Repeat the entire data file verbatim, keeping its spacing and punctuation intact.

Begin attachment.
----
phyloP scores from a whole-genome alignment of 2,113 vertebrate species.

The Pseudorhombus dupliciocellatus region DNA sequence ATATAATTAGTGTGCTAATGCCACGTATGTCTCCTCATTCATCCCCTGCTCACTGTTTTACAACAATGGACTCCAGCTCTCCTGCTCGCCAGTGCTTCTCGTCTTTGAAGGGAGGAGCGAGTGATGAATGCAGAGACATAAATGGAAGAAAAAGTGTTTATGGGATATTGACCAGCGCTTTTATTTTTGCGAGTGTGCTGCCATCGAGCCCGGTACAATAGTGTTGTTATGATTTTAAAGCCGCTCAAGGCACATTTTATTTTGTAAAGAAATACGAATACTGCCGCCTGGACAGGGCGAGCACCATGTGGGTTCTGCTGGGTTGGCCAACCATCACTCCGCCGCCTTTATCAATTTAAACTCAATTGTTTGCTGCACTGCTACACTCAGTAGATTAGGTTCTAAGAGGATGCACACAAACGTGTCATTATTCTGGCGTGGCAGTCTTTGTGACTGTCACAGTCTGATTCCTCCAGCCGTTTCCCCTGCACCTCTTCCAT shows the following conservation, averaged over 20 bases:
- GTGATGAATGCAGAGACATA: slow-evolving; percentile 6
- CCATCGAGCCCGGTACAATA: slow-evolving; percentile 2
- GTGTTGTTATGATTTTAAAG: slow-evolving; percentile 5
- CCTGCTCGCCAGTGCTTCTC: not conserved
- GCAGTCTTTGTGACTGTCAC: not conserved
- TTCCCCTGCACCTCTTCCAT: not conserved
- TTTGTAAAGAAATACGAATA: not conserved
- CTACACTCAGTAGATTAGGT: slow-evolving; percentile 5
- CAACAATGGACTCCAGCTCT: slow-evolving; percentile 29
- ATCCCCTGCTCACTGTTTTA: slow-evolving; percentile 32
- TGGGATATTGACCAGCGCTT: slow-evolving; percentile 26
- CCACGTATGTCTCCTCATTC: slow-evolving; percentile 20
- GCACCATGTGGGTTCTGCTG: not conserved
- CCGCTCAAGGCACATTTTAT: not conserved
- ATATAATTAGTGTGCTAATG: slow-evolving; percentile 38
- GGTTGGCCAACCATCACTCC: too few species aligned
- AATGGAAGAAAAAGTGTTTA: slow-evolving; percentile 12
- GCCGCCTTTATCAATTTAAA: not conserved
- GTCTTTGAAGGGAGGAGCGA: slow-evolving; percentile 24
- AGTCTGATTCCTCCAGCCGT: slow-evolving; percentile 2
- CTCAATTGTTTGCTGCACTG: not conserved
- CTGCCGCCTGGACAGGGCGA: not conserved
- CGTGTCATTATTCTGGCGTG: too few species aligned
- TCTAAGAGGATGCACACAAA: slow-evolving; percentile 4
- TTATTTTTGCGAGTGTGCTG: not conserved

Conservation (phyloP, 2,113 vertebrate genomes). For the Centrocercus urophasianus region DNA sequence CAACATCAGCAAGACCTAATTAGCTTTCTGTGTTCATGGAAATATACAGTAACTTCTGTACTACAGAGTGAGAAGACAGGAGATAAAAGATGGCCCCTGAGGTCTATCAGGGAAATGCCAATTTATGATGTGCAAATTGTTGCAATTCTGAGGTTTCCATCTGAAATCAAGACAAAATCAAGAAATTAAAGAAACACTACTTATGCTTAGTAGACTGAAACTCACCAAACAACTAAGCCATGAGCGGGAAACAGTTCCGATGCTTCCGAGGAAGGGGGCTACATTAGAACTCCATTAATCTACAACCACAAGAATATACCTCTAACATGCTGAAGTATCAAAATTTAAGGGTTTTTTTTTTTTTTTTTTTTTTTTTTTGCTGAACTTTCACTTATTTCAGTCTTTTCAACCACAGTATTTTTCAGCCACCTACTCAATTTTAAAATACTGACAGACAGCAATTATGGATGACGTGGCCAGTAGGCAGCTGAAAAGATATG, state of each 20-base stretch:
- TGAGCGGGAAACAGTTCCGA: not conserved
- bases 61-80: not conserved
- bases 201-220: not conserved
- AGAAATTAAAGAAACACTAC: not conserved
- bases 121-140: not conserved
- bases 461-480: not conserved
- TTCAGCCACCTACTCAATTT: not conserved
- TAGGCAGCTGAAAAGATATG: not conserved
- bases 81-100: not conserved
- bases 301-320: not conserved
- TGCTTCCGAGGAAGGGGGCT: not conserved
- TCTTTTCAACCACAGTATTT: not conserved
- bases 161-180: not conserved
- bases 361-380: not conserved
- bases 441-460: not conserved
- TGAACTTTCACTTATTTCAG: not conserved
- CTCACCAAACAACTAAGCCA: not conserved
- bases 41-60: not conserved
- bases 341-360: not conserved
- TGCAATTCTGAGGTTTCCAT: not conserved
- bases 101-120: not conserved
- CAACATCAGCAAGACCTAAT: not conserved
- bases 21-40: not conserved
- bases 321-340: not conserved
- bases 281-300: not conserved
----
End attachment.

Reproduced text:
phyloP scores from a whole-genome alignment of 2,113 vertebrate species.

The Pseudorhombus dupliciocellatus region DNA sequence ATATAATTAGTGTGCTAATGCCACGTATGTCTCCTCATTCATCCCCTGCTCACTGTTTTACAACAATGGACTCCAGCTCTCCTGCTCGCCAGTGCTTCTCGTCTTTGAAGGGAGGAGCGAGTGATGAATGCAGAGACATAAATGGAAGAAAAAGTGTTTATGGGATATTGACCAGCGCTTTTATTTTTGCGAGTGTGCTGCCATCGAGCCCGGTACAATAGTGTTGTTATGATTTTAAAGCCGCTCAAGGCACATTTTATTTTGTAAAGAAATACGAATACTGCCGCCTGGACAGGGCGAGCACCATGTGGGTTCTGCTGGGTTGGCCAACCATCACTCCGCCGCCTTTATCAATTTAAACTCAATTGTTTGCTGCACTGCTACACTCAGTAGATTAGGTTCTAAGAGGATGCACACAAACGTGTCATTATTCTGGCGTGGCAGTCTTTGTGACTGTCACAGTCTGATTCCTCCAGCCGTTTCCCCTGCACCTCTTCCAT shows the following conservation, averaged over 20 bases:
- GTGATGAATGCAGAGACATA: slow-evolving; percentile 6
- CCATCGAGCCCGGTACAATA: slow-evolving; percentile 2
- GTGTTGTTATGATTTTAAAG: slow-evolving; percentile 5
- CCTGCTCGCCAGTGCTTCTC: not conserved
- GCAGTCTTTGTGACTGTCAC: not conserved
- TTCCCCTGCACCTCTTCCAT: not conserved
- TTTGTAAAGAAATACGAATA: not conserved
- CTACACTCAGTAGATTAGGT: slow-evolving; percentile 5
- CAACAATGGACTCCAGCTCT: slow-evolving; percentile 29
- ATCCCCTGCTCACTGTTTTA: slow-evolving; percentile 32
- TGGGATATTGACCAGCGCTT: slow-evolving; percentile 26
- CCACGTATGTCTCCTCATTC: slow-evolving; percentile 20
- GCACCATGTGGGTTCTGCTG: not conserved
- CCGCTCAAGGCACATTTTAT: not conserved
- ATATAATTAGTGTGCTAATG: slow-evolving; percentile 38
- GGTTGGCCAACCATCACTCC: too few species aligned
- AATGGAAGAAAAAGTGTTTA: slow-evolving; percentile 12
- GCCGCCTTTATCAATTTAAA: not conserved
- GTCTTTGAAGGGAGGAGCGA: slow-evolving; percentile 24
- AGTCTGATTCCTCCAGCCGT: slow-evolving; percentile 2
- CTCAATTGTTTGCTGCACTG: not conserved
- CTGCCGCCTGGACAGGGCGA: not conserved
- CGTGTCATTATTCTGGCGTG: too few species aligned
- TCTAAGAGGATGCACACAAA: slow-evolving; percentile 4
- TTATTTTTGCGAGTGTGCTG: not conserved

Conservation (phyloP, 2,113 vertebrate genomes). For the Centrocercus urophasianus region DNA sequence CAACATCAGCAAGACCTAATTAGCTTTCTGTGTTCATGGAAATATACAGTAACTTCTGTACTACAGAGTGAGAAGACAGGAGATAAAAGATGGCCCCTGAGGTCTATCAGGGAAATGCCAATTTATGATGTGCAAATTGTTGCAATTCTGAGGTTTCCATCTGAAATCAAGACAAAATCAAGAAATTAAAGAAACACTACTTATGCTTAGTAGACTGAAACTCACCAAACAACTAAGCCATGAGCGGGAAACAGTTCCGATGCTTCCGAGGAAGGGGGCTACATTAGAACTCCATTAATCTACAACCACAAGAATATACCTCTAACATGCTGAAGTATCAAAATTTAAGGGTTTTTTTTTTTTTTTTTTTTTTTTTTTGCTGAACTTTCACTTATTTCAGTCTTTTCAACCACAGTATTTTTCAGCCACCTACTCAATTTTAAAATACTGACAGACAGCAATTATGGATGACGTGGCCAGTAGGCAGCTGAAAAGATATG, state of each 20-base stretch:
- TGAGCGGGAAACAGTTCCGA: not conserved
- bases 61-80: not conserved
- bases 201-220: not conserved
- AGAAATTAAAGAAACACTAC: not conserved
- bases 121-140: not conserved
- bases 461-480: not conserved
- TTCAGCCACCTACTCAATTT: not conserved
- TAGGCAGCTGAAAAGATATG: not conserved
- bases 81-100: not conserved
- bases 301-320: not conserved
- TGCTTCCGAGGAAGGGGGCT: not conserved
- TCTTTTCAACCACAGTATTT: not conserved
- bases 161-180: not conserved
- bases 361-380: not conserved
- bases 441-460: not conserved
- TGAACTTTCACTTATTTCAG: not conserved
- CTCACCAAACAACTAAGCCA: not conserved
- bases 41-60: not conserved
- bases 341-360: not conserved
- TGCAATTCTGAGGTTTCCAT: not conserved
- bases 101-120: not conserved
- CAACATCAGCAAGACCTAAT: not conserved
- bases 21-40: not conserved
- bases 321-340: not conserved
- bases 281-300: not conserved